From Vol. 3, Issue 6, June 2021
Stoic Sages vs. Stoics-to-be
“On the one hand we have the crowning heights of sagehood, on the other there are the daily doldrums of the work of selfimprovement. ”
Henryk Elzenberg once wrote that a part of the allure of Stoicism is that it is “full of subtle, sophisticated contradictions”. I like this point and I like to study these contradictions since I believe that the power of ideas comes from an openminded study of their weak points rather than from pretending that they don’t exist. The Stoic paradox I’d like to discuss today is the tension between the concept of a Stoic sage and the rest of us, that is the merely aspiring Stoics-to-be.
The Stoic sage
The Stoic sage is a position unattainable in life yet easily comprehensible in theory. A sage is a person who has mastered all the teachings of Stoicism and who truly follows them. And even more than that. A sage has actually transformed herself and made the Stoic principles her own principles. She ultimately reinvented herself as a Stoic.
Importantly, in Stoicism a sage is not just a motivational story or a vague promise of some kind. The concept of a sage is deeply embedded in the root of the doctrine.
Think of the Stoic concept of virtue for instance. It’s an either-or, all-or-nothing type of concept. You either have it all, or you don’t at all. You have been patient (brave, resilient etc.) enough or haven’t. The same holds for the sage. You either are one, or you are not. You either have transformed yourself completely or you haven’t. The ancients put the matter quite starkly. If you fall short of being a sage – then you are a fool, no matter how close to sagehood you came. The ancients didn’t like degrees or shades of gray.
The ‘all or none’ approach
The problem – of course – is that such approach is not particularly relevant to daily life. Daily life is teeming with contradictions even more than theory is and it doesn’t fall neatly into sharp categories. The ancient Stoic promise that if you once become a sage then you are a sage forever may look good on paper, but it never works in actual life. It’s never part of an actual day-to-day experience.
Two basic problems
The problem is twofold here. First, no one really attains sagehood ever because it is too difficult. The bar is too high; the proposed standards are almost impossible to live by. And this is something that the ancients knew well and they made it explicit in their writings. Cato was a true sage back in the good ol’ days but Seneca is merely a Stoic wannabe – it is Seneca who wrote in this fashion himself.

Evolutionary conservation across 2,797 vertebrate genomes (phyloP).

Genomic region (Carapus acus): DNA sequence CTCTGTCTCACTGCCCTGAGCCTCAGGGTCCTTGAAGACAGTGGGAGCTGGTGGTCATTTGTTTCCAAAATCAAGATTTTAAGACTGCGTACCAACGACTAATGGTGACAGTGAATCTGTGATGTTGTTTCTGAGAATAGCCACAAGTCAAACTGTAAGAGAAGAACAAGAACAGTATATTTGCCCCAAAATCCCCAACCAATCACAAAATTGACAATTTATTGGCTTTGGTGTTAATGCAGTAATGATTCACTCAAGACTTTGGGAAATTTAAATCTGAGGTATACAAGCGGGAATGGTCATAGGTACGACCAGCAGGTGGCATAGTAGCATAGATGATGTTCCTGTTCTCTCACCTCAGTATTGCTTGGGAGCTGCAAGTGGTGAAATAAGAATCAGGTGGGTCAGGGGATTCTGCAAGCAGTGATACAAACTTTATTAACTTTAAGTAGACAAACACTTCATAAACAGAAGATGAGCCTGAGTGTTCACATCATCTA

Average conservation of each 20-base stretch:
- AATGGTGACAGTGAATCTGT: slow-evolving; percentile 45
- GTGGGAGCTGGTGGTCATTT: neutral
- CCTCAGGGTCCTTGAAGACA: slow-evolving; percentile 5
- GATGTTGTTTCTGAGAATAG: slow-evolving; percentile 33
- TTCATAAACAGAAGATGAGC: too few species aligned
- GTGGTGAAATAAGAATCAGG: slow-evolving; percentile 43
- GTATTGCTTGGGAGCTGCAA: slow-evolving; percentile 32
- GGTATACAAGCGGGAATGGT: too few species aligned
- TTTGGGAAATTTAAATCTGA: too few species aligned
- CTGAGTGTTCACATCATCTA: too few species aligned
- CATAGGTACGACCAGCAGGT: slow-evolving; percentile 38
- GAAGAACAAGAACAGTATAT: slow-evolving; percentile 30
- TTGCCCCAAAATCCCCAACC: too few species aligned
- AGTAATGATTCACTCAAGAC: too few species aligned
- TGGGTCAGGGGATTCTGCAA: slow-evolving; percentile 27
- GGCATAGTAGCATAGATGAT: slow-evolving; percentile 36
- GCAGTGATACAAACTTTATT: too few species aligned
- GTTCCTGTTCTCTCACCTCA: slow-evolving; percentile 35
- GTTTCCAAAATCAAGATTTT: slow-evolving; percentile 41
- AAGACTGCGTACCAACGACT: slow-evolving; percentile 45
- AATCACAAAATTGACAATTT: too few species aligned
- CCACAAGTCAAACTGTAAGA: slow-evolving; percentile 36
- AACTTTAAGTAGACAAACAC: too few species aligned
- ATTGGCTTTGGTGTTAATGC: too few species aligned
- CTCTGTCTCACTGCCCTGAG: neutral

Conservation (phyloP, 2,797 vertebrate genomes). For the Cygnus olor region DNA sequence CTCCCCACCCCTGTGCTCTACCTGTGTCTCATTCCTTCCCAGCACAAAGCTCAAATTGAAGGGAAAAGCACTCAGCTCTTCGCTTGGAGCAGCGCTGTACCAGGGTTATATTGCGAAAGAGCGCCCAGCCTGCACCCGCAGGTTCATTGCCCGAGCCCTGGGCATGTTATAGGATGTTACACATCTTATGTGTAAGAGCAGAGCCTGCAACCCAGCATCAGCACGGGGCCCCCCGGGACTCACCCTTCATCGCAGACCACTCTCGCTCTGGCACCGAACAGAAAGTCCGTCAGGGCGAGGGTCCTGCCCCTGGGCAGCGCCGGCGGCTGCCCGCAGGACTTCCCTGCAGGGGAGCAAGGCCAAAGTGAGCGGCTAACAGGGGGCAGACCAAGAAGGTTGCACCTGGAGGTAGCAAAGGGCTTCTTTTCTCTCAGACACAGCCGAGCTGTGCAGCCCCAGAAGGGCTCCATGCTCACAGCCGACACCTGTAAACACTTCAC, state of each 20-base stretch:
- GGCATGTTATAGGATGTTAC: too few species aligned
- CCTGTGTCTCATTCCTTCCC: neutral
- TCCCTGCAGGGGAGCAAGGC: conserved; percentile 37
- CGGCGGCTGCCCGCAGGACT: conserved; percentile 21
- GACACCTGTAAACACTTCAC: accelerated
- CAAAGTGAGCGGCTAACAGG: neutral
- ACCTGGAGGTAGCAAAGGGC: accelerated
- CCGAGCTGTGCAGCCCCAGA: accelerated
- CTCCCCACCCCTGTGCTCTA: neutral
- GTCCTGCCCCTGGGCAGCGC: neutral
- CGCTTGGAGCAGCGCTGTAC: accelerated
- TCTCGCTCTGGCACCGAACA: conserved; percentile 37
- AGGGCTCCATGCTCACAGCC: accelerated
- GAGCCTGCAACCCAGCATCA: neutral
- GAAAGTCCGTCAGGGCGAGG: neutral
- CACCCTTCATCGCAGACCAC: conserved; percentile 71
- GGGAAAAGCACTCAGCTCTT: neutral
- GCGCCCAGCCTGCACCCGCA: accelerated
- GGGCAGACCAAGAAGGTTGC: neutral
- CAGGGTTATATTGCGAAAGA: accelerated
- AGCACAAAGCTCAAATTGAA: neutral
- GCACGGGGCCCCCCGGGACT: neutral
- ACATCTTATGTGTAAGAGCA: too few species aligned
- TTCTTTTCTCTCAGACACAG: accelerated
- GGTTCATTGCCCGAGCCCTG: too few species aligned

cling to Stoicism are, well, moments. I don’t know about you but in my own experience I ascend to the elated level of Stoic bliss only now and then. And these are ascents really. Each of them comes after a period of long exertion, the moment on the top is brief, and then the unavoidable descent comes. Oftentimes it’s more like a dive, well into the deeply non-Stoic valleys of anxiety.
Am I a false Stoic?
What then? Am I a false Stoic? Are we all? On the one hand we have the crowning heights of sagehood, on the other there are the daily doldrums of the work on selfimprovement. The thing is that we need to somehow stick to both. After all the ancients themselves wrote a lot on the necessity of painstaking, day-to-day moral progress. But how are the two views agreeable? Do I work slowly on my path to sagehood only to reach some kind of epiphany at some point which makes me a perfect Stoic forever? If this is so, let it be clear that I haven’t reached it yet. Or maybe we need to change the picture and think of the moral perfection not as a pinnacle that we aspire to but more like a spatialtemporal object which we build step by step throughout the entire lifetime?
There is no yes-or-no answer
The meaningful answer to these dilemmas is that there is no yes-or-no answer. If we want to follow the Stoic path – which we do! – we need to make it work both ways. We need to learn to integrate these seemingly contradictory positions. We need both the timeless perfection of a sage and the daily toil which consists of trying and failing. This discrepancy is the most human experience of all and trying to grasp it in a Stoic manner means that we have just made another step towards sagehood.
Dr. Piotr Stankiewicz, Ph.D., is a writer and philosopher, promoter of reformed Stoicism. He authored Manual of Reformed Stoicism, and Does Happiness Write Blank Pages?